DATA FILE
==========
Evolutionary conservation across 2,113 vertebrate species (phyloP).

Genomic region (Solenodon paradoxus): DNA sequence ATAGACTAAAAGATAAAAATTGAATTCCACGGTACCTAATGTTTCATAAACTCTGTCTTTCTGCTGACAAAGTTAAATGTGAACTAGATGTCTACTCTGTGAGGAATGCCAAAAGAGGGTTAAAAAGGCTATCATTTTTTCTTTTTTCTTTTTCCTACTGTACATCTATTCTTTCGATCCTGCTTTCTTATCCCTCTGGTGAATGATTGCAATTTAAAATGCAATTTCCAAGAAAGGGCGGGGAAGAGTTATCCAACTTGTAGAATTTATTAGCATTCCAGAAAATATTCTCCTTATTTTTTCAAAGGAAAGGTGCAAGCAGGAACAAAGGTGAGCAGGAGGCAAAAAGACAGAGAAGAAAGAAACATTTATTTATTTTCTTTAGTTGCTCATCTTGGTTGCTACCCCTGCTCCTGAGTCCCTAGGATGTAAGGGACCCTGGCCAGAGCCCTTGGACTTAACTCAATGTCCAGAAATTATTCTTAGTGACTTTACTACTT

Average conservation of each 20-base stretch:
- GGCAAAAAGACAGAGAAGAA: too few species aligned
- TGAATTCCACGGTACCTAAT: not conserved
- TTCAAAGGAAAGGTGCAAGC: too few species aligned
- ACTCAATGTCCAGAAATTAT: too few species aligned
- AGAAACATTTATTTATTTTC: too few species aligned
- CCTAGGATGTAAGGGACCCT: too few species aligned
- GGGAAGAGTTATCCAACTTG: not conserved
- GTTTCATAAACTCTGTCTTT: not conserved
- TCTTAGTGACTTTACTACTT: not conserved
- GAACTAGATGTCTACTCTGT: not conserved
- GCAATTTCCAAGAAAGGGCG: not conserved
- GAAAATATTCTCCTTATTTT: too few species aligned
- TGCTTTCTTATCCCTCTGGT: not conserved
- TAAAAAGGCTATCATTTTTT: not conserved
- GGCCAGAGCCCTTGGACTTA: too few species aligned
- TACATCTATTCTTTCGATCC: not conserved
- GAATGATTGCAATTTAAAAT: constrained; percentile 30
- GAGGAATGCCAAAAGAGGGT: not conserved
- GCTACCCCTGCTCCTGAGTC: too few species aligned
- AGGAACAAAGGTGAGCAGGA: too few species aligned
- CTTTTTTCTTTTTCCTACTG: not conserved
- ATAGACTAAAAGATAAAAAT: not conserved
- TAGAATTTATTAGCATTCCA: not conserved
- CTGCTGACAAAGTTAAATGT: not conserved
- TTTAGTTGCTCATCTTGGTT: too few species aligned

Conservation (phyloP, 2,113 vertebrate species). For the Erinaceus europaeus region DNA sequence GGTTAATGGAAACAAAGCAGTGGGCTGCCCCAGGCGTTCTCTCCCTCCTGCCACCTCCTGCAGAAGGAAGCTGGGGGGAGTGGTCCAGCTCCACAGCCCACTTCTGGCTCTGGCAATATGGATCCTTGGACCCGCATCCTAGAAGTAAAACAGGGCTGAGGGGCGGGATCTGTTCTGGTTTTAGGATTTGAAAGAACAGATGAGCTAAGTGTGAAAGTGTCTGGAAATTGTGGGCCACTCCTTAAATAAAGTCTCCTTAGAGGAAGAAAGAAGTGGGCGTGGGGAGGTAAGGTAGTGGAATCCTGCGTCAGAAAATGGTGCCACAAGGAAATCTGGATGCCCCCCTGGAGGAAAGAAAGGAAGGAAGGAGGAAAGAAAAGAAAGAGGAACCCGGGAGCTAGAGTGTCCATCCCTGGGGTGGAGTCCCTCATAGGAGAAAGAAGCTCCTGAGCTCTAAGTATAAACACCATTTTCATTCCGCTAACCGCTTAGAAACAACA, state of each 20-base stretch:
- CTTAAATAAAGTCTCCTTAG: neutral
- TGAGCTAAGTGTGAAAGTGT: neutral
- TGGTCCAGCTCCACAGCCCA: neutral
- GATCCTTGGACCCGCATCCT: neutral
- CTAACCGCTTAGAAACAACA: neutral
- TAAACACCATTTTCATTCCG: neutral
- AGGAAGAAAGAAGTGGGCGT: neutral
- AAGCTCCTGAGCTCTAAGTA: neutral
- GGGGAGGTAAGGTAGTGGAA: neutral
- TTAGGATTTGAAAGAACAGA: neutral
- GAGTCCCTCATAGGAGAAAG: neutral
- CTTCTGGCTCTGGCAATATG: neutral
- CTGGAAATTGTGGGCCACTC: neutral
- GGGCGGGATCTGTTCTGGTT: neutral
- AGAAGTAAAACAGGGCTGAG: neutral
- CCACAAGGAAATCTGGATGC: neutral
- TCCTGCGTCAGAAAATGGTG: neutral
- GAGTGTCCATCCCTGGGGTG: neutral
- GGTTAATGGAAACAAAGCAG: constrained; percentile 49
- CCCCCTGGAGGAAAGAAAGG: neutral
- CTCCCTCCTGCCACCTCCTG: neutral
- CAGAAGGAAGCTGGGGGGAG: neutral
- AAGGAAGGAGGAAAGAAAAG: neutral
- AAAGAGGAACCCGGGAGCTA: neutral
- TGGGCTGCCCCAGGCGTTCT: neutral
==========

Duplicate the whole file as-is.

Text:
Evolutionary conservation across 2,113 vertebrate species (phyloP).

Genomic region (Solenodon paradoxus): DNA sequence ATAGACTAAAAGATAAAAATTGAATTCCACGGTACCTAATGTTTCATAAACTCTGTCTTTCTGCTGACAAAGTTAAATGTGAACTAGATGTCTACTCTGTGAGGAATGCCAAAAGAGGGTTAAAAAGGCTATCATTTTTTCTTTTTTCTTTTTCCTACTGTACATCTATTCTTTCGATCCTGCTTTCTTATCCCTCTGGTGAATGATTGCAATTTAAAATGCAATTTCCAAGAAAGGGCGGGGAAGAGTTATCCAACTTGTAGAATTTATTAGCATTCCAGAAAATATTCTCCTTATTTTTTCAAAGGAAAGGTGCAAGCAGGAACAAAGGTGAGCAGGAGGCAAAAAGACAGAGAAGAAAGAAACATTTATTTATTTTCTTTAGTTGCTCATCTTGGTTGCTACCCCTGCTCCTGAGTCCCTAGGATGTAAGGGACCCTGGCCAGAGCCCTTGGACTTAACTCAATGTCCAGAAATTATTCTTAGTGACTTTACTACTT

Average conservation of each 20-base stretch:
- GGCAAAAAGACAGAGAAGAA: too few species aligned
- TGAATTCCACGGTACCTAAT: not conserved
- TTCAAAGGAAAGGTGCAAGC: too few species aligned
- ACTCAATGTCCAGAAATTAT: too few species aligned
- AGAAACATTTATTTATTTTC: too few species aligned
- CCTAGGATGTAAGGGACCCT: too few species aligned
- GGGAAGAGTTATCCAACTTG: not conserved
- GTTTCATAAACTCTGTCTTT: not conserved
- TCTTAGTGACTTTACTACTT: not conserved
- GAACTAGATGTCTACTCTGT: not conserved
- GCAATTTCCAAGAAAGGGCG: not conserved
- GAAAATATTCTCCTTATTTT: too few species aligned
- TGCTTTCTTATCCCTCTGGT: not conserved
- TAAAAAGGCTATCATTTTTT: not conserved
- GGCCAGAGCCCTTGGACTTA: too few species aligned
- TACATCTATTCTTTCGATCC: not conserved
- GAATGATTGCAATTTAAAAT: constrained; percentile 30
- GAGGAATGCCAAAAGAGGGT: not conserved
- GCTACCCCTGCTCCTGAGTC: too few species aligned
- AGGAACAAAGGTGAGCAGGA: too few species aligned
- CTTTTTTCTTTTTCCTACTG: not conserved
- ATAGACTAAAAGATAAAAAT: not conserved
- TAGAATTTATTAGCATTCCA: not conserved
- CTGCTGACAAAGTTAAATGT: not conserved
- TTTAGTTGCTCATCTTGGTT: too few species aligned

Conservation (phyloP, 2,113 vertebrate species). For the Erinaceus europaeus region DNA sequence GGTTAATGGAAACAAAGCAGTGGGCTGCCCCAGGCGTTCTCTCCCTCCTGCCACCTCCTGCAGAAGGAAGCTGGGGGGAGTGGTCCAGCTCCACAGCCCACTTCTGGCTCTGGCAATATGGATCCTTGGACCCGCATCCTAGAAGTAAAACAGGGCTGAGGGGCGGGATCTGTTCTGGTTTTAGGATTTGAAAGAACAGATGAGCTAAGTGTGAAAGTGTCTGGAAATTGTGGGCCACTCCTTAAATAAAGTCTCCTTAGAGGAAGAAAGAAGTGGGCGTGGGGAGGTAAGGTAGTGGAATCCTGCGTCAGAAAATGGTGCCACAAGGAAATCTGGATGCCCCCCTGGAGGAAAGAAAGGAAGGAAGGAGGAAAGAAAAGAAAGAGGAACCCGGGAGCTAGAGTGTCCATCCCTGGGGTGGAGTCCCTCATAGGAGAAAGAAGCTCCTGAGCTCTAAGTATAAACACCATTTTCATTCCGCTAACCGCTTAGAAACAACA, state of each 20-base stretch:
- CTTAAATAAAGTCTCCTTAG: neutral
- TGAGCTAAGTGTGAAAGTGT: neutral
- TGGTCCAGCTCCACAGCCCA: neutral
- GATCCTTGGACCCGCATCCT: neutral
- CTAACCGCTTAGAAACAACA: neutral
- TAAACACCATTTTCATTCCG: neutral
- AGGAAGAAAGAAGTGGGCGT: neutral
- AAGCTCCTGAGCTCTAAGTA: neutral
- GGGGAGGTAAGGTAGTGGAA: neutral
- TTAGGATTTGAAAGAACAGA: neutral
- GAGTCCCTCATAGGAGAAAG: neutral
- CTTCTGGCTCTGGCAATATG: neutral
- CTGGAAATTGTGGGCCACTC: neutral
- GGGCGGGATCTGTTCTGGTT: neutral
- AGAAGTAAAACAGGGCTGAG: neutral
- CCACAAGGAAATCTGGATGC: neutral
- TCCTGCGTCAGAAAATGGTG: neutral
- GAGTGTCCATCCCTGGGGTG: neutral
- GGTTAATGGAAACAAAGCAG: constrained; percentile 49
- CCCCCTGGAGGAAAGAAAGG: neutral
- CTCCCTCCTGCCACCTCCTG: neutral
- CAGAAGGAAGCTGGGGGGAG: neutral
- AAGGAAGGAGGAAAGAAAAG: neutral
- AAAGAGGAACCCGGGAGCTA: neutral
- TGGGCTGCCCCAGGCGTTCT: neutral